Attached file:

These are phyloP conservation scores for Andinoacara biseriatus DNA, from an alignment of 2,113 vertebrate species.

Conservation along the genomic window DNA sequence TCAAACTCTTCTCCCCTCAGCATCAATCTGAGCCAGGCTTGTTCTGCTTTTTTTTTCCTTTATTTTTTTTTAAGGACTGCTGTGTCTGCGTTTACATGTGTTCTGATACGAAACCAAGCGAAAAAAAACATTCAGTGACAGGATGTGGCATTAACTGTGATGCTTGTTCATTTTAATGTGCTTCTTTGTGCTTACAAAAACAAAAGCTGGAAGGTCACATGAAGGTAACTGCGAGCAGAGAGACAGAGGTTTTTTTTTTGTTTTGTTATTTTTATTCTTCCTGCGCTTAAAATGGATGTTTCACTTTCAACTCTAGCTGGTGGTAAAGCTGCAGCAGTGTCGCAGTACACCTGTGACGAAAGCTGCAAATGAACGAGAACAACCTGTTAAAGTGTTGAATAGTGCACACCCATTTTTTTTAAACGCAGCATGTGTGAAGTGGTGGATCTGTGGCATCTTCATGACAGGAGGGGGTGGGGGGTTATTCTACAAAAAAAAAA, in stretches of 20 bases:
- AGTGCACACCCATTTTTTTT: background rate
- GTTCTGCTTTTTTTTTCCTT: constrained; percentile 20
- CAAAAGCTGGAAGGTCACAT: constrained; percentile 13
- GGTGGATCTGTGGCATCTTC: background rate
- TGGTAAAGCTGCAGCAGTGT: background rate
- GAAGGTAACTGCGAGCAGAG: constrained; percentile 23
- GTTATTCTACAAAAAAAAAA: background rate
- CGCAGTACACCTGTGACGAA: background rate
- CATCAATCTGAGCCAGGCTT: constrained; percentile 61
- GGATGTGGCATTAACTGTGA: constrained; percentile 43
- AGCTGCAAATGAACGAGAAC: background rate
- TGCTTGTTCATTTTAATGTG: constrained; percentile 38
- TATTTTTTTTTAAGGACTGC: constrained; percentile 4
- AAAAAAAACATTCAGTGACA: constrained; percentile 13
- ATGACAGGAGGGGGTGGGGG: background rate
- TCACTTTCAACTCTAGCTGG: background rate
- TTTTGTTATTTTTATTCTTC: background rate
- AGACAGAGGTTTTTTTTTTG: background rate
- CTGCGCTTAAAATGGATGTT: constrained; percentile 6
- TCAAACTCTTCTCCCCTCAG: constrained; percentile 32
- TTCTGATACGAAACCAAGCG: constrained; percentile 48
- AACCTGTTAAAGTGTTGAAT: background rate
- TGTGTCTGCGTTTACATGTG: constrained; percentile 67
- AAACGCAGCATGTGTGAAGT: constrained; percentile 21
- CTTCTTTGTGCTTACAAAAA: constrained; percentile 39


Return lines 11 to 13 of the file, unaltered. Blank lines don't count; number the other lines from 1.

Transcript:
- CATCAATCTGAGCCAGGCTT: constrained; percentile 61
- GGATGTGGCATTAACTGTGA: constrained; percentile 43
- AGCTGCAAATGAACGAGAAC: background rate